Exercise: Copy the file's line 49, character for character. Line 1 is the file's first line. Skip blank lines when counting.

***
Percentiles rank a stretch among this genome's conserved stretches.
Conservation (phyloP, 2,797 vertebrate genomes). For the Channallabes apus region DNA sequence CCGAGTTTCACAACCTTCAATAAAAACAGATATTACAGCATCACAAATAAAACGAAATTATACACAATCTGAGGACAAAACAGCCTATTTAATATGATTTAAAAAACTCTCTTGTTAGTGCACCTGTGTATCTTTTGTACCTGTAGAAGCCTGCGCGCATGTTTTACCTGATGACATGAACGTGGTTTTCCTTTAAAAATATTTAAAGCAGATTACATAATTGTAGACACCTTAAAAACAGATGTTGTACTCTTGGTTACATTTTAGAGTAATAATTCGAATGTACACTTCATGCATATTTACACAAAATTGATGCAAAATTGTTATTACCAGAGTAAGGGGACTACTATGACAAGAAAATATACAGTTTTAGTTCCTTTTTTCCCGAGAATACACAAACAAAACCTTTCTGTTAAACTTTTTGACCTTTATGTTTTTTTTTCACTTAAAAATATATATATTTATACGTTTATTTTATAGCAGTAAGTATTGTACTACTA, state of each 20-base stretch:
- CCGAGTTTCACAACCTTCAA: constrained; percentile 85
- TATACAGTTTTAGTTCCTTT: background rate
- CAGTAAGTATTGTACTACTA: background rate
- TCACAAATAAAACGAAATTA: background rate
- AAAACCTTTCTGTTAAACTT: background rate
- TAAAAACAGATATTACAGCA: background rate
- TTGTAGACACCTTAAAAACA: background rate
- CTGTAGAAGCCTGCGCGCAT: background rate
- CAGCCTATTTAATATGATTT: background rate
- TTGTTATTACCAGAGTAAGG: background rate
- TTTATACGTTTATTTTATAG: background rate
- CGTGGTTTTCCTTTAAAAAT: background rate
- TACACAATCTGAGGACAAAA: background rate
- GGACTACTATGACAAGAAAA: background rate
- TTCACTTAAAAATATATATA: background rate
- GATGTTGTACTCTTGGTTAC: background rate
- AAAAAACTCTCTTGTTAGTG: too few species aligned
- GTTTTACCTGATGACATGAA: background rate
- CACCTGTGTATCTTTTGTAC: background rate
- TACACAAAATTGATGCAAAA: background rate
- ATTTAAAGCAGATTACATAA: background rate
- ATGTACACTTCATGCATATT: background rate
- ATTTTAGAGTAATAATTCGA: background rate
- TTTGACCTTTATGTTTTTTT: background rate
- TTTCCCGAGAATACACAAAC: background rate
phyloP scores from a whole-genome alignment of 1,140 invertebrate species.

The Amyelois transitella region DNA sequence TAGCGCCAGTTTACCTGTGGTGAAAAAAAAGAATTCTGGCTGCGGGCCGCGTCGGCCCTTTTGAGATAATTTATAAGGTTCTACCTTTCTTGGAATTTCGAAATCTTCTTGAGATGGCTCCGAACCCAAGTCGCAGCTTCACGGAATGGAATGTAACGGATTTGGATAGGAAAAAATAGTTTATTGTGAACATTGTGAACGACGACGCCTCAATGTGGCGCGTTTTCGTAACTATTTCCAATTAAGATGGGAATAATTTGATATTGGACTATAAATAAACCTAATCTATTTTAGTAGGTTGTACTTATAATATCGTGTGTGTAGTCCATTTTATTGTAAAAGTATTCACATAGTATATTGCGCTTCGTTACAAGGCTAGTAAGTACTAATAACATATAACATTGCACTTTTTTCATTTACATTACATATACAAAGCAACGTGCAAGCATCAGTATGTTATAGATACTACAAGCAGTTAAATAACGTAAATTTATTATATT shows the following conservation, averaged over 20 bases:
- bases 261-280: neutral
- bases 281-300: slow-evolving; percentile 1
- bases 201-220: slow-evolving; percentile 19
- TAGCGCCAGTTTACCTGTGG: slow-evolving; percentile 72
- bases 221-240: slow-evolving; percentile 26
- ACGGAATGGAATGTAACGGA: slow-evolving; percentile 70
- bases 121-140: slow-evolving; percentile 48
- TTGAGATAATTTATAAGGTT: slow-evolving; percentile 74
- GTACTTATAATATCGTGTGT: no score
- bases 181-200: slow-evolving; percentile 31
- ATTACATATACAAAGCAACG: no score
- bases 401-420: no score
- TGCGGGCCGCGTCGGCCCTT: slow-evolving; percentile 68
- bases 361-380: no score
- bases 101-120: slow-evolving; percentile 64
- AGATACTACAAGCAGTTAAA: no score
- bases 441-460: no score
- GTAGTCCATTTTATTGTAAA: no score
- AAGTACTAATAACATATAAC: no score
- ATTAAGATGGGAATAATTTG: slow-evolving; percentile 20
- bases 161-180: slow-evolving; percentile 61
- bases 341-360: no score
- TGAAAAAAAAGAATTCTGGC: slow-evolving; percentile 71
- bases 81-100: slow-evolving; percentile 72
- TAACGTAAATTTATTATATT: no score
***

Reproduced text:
- ATTAAGATGGGAATAATTTG: slow-evolving; percentile 20